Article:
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Chapter 20 Notes from Crime and Punishment

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Crime and Punishment Chapter 20

Out in the street, Razumihin and Raskonikov discuss the meeting with Porfiry. For the first time, they speak openly of the suspicions against Raskolnikov. Razumihin is furious at Porfiry and Zametov for their blatant remarks. Razumihin wonders why Porfiry would ask the question about the painters. Who would give themselves in? asks Razumihin. Raskolnikov answers that only peasants deny everything, but that cunning men try to answer truthfully about the details as to gain credibility. It was Porfiry's plan to catch him with a simple trap, suggests Raskolnikov. He is surprised at himself for being so open in discussing such details. When they approach the women's lodging, Raskolnikov tells Razumihin to go tell his mother that he has something to attend to, and that he'll be back soon. Razumihin tries to go with him, but Raskolnikov rebuffs him.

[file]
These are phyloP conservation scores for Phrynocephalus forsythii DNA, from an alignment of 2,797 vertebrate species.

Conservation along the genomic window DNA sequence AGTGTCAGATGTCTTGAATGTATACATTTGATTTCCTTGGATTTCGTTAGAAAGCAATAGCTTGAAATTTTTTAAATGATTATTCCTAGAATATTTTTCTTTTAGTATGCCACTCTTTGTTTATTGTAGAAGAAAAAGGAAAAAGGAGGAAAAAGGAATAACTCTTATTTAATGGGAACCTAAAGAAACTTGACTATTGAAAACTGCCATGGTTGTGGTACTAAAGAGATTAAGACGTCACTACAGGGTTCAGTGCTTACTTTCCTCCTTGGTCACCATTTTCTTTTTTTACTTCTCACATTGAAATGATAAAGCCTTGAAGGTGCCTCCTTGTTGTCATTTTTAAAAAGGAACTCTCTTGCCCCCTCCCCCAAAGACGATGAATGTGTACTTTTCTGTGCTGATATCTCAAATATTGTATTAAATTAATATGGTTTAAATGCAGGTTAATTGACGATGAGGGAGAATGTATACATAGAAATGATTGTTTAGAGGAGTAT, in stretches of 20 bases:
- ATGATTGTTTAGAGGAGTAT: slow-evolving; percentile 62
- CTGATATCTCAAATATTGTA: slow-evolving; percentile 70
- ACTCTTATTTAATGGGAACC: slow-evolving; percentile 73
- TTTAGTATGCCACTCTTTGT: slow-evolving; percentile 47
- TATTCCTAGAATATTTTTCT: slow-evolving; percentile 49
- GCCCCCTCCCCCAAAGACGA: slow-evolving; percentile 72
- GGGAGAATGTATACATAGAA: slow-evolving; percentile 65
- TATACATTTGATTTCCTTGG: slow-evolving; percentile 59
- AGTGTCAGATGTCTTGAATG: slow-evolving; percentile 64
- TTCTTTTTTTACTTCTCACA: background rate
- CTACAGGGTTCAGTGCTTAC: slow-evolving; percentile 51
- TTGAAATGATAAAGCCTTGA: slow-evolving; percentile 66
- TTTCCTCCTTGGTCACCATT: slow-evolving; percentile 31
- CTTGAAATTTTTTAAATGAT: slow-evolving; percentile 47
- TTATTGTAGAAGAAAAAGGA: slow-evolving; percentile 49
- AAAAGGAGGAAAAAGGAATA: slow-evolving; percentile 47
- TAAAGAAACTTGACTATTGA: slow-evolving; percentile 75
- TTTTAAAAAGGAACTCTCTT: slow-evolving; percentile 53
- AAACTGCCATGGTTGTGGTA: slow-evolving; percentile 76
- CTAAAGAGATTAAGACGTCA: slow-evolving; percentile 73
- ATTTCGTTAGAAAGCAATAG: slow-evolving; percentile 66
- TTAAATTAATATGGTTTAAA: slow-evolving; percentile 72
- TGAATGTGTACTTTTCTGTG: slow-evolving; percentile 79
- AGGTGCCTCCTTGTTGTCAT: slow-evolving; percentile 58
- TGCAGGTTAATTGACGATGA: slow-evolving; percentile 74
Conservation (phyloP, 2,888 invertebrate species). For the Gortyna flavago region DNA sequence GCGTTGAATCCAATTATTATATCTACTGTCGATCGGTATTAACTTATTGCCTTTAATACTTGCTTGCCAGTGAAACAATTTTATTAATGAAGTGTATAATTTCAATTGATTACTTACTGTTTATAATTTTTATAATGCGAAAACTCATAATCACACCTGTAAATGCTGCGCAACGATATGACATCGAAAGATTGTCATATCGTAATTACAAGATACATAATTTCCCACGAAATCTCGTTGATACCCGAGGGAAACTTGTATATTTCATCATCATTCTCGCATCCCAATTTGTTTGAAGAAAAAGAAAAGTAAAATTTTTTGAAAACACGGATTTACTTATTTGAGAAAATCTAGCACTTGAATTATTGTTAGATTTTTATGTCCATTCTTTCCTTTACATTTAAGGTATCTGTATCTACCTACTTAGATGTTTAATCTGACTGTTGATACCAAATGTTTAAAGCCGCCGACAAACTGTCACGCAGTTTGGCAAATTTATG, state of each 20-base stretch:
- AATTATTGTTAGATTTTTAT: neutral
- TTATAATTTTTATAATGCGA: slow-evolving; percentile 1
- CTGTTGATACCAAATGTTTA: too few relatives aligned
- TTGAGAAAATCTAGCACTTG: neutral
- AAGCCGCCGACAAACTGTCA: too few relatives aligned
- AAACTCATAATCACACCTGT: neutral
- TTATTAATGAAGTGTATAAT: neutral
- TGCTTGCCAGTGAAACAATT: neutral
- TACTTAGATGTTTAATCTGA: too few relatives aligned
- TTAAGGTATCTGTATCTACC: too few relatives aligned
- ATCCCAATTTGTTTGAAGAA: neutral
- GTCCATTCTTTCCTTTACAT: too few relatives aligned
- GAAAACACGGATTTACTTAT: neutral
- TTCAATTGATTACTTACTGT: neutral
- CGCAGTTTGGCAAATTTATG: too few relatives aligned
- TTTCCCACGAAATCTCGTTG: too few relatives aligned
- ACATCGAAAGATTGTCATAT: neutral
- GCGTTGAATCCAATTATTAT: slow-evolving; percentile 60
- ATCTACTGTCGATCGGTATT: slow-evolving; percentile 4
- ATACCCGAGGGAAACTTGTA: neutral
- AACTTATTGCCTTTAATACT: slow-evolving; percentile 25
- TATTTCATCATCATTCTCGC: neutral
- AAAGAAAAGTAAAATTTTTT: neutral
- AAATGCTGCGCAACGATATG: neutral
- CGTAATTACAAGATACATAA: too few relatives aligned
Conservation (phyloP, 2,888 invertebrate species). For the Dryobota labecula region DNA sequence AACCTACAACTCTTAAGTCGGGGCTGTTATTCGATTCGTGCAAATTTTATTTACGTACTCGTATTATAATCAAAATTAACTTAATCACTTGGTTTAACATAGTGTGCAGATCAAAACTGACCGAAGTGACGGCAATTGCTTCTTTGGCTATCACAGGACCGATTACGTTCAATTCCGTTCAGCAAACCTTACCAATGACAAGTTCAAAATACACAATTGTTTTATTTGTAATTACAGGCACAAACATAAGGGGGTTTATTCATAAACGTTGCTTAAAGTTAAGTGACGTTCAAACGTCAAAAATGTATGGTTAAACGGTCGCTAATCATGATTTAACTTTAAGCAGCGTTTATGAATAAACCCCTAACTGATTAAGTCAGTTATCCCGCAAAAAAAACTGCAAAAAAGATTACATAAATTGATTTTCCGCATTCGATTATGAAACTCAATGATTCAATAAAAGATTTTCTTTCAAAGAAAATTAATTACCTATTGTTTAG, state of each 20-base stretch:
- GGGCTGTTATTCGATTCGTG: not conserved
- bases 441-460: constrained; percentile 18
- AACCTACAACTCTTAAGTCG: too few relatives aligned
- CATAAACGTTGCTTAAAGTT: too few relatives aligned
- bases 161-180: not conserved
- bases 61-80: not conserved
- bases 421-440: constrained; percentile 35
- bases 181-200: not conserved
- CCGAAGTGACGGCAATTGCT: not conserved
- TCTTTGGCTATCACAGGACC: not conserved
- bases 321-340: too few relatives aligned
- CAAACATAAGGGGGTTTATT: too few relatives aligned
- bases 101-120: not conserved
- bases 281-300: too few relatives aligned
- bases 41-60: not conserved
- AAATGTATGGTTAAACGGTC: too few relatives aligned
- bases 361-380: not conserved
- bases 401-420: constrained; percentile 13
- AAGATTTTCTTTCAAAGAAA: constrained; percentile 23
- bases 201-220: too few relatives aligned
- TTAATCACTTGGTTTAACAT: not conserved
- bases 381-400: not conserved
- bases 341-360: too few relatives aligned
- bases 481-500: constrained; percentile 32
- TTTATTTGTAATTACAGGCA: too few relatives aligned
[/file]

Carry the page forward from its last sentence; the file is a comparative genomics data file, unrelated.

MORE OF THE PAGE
Raskolnikov, in a nervous sweat, goes to his room and checks the hole in the wall for any evidence of the stolen goods. Embarrassed by his paranoia, he steps out. A porter points him out to a man, who quickly walks away. Raskolnikov follows for a while and finally confronts him. The man calls him a murderer. Raskolnikov is shocked; he stops following the man. He heads back to his room and falls asleep. In his thoughts, Raskolnikov wonders who that mysterious man can be. Does that man know? He feels himself becoming physically weak. Knowing that it would come to this, he begins to regret having shed blood. A Napoleon he is not. He argues with himself over the reasons why he committed the murder. Was it to fulfill his fleshly desires? Only to justify it with a principle? He considers himself lower than the "louse" he killed. He then thinks of Lizaveta and Sonia, two gentle souls. He loses consciousness.

The mysterious man who had called him a murderer beckons him to follow him. He follows him to the old pawnbrokers flat. Behind a cloak, he sees the old woman bent over. He grabs an axe and strikes her, but the old woman just laughs. The more he whacks at her, the more she laughs. People gather around to see this spectacle. Raskolnikov awakes from the dream. He notices in the doorway a stranger. The stranger comes in and takes a seat beside him. Raskolnikov closes his eyes, wondering if it is still a dream. When he opens his eyes, the man is still there. Raskolnikov finally musters up the nerve to ask the man what he wants. The man introduces himself as Arkady Ivanovitch Svidrigailov.

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